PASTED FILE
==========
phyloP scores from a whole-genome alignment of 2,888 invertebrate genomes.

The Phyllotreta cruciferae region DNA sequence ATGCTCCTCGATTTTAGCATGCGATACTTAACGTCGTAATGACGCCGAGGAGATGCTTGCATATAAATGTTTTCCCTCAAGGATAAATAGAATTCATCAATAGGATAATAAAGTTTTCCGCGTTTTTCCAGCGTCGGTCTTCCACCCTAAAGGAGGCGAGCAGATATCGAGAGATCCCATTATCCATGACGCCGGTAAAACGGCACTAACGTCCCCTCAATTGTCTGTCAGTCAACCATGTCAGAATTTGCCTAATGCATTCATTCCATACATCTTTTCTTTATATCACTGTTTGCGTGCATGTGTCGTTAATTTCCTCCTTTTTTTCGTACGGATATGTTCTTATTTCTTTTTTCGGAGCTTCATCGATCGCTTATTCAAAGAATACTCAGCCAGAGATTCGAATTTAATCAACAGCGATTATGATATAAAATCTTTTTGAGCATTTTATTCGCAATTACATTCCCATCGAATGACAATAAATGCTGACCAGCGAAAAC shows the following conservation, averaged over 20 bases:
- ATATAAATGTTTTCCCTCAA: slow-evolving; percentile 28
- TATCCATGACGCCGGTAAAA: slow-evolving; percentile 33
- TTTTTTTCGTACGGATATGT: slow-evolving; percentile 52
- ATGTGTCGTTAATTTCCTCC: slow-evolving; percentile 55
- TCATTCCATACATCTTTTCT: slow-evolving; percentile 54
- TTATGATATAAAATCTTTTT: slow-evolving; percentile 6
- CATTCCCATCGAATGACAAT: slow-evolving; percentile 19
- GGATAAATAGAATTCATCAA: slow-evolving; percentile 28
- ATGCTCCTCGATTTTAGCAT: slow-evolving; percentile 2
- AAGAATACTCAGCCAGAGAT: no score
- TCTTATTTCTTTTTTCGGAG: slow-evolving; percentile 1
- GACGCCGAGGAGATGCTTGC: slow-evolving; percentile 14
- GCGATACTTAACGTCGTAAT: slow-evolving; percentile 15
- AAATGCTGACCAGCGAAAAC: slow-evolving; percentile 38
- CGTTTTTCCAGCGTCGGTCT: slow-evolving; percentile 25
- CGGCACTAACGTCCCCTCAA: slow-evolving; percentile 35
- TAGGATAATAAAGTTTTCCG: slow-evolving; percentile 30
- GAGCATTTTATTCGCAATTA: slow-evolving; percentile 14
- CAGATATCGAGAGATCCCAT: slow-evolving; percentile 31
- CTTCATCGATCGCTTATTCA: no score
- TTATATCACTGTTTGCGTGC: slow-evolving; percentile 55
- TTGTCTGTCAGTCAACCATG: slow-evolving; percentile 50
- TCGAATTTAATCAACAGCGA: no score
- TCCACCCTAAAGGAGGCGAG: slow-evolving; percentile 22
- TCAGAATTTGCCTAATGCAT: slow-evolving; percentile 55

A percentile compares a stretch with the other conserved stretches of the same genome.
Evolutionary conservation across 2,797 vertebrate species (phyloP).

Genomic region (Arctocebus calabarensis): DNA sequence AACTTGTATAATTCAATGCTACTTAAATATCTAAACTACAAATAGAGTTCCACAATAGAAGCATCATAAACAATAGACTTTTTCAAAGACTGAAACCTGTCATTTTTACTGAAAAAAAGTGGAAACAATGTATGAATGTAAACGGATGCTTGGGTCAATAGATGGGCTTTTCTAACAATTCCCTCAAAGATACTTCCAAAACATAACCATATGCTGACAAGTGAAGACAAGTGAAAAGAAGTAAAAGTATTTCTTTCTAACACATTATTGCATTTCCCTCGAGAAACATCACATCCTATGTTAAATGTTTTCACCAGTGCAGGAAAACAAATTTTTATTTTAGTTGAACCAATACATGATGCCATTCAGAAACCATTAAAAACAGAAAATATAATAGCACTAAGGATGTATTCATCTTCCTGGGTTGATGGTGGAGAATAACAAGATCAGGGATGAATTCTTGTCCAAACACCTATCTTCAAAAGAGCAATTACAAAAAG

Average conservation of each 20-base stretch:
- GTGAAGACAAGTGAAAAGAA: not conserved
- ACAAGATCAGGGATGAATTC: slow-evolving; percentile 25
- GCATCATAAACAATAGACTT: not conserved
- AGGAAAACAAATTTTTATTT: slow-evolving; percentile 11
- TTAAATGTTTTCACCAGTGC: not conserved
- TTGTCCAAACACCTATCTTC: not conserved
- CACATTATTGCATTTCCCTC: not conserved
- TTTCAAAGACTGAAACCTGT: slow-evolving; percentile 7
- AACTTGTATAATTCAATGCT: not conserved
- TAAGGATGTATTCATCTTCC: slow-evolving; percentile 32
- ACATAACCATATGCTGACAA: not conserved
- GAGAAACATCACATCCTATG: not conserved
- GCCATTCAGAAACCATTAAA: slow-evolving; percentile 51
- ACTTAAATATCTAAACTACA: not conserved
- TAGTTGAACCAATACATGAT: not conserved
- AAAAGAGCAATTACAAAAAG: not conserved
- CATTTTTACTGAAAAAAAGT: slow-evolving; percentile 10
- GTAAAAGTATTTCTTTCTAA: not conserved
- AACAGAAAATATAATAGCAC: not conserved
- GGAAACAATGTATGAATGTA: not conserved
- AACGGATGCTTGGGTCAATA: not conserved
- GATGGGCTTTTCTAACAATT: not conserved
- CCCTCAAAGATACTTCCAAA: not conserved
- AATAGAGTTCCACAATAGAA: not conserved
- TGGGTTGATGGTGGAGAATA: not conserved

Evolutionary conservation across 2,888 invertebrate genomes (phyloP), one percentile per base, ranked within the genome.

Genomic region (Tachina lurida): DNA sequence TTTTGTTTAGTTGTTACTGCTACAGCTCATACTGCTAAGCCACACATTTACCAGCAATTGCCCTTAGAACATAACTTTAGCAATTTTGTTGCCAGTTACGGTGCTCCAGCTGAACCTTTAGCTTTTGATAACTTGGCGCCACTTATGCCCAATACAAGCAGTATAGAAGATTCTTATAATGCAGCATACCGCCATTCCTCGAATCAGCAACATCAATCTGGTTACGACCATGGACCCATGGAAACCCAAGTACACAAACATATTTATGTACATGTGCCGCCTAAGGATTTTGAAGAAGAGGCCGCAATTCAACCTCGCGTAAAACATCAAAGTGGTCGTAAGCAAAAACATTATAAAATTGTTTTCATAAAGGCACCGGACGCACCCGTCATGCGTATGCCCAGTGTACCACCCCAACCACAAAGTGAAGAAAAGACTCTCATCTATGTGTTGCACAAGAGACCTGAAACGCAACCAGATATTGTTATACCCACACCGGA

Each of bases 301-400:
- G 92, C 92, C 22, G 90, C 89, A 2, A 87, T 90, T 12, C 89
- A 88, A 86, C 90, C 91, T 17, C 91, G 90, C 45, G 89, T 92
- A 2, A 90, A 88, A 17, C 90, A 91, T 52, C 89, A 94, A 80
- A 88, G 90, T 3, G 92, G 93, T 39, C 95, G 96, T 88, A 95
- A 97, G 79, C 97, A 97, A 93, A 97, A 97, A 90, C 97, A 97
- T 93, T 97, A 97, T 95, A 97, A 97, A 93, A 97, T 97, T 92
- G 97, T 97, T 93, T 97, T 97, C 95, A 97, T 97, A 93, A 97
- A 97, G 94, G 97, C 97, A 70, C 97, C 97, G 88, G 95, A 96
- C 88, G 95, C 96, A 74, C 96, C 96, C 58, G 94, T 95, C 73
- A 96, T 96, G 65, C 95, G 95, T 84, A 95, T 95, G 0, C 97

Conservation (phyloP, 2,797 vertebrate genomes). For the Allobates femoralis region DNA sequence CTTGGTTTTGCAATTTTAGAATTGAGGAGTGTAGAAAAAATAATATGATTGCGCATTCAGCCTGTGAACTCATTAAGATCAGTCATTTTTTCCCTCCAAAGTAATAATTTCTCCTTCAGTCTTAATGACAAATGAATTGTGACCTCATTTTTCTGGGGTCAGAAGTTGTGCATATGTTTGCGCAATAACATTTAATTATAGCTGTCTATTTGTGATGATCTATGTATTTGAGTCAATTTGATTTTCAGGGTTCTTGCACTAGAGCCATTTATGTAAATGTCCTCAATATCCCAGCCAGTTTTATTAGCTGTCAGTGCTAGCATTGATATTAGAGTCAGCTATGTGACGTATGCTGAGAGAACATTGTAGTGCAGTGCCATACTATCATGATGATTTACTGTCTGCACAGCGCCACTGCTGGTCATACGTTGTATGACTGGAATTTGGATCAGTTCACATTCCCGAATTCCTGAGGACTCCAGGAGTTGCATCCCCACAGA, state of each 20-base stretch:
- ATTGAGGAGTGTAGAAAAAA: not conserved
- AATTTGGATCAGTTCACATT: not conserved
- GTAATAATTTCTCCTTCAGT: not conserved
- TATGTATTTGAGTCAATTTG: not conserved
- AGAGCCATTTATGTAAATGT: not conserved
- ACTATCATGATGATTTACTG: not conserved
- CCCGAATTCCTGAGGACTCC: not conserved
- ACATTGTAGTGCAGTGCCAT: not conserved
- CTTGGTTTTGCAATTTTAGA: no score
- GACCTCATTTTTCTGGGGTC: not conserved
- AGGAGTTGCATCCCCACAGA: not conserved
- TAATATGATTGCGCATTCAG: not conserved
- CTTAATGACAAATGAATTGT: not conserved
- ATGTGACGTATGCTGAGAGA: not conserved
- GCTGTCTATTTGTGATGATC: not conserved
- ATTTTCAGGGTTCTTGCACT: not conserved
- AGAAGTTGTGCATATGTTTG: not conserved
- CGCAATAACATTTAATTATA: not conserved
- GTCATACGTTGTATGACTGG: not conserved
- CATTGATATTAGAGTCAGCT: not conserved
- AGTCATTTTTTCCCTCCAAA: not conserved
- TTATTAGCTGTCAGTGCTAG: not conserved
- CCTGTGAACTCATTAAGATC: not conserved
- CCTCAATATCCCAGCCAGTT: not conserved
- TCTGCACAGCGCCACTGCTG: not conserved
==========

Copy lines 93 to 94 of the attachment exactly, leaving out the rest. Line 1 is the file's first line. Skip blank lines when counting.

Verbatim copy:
- CCTGTGAACTCATTAAGATC: not conserved
- CCTCAATATCCCAGCCAGTT: not conserved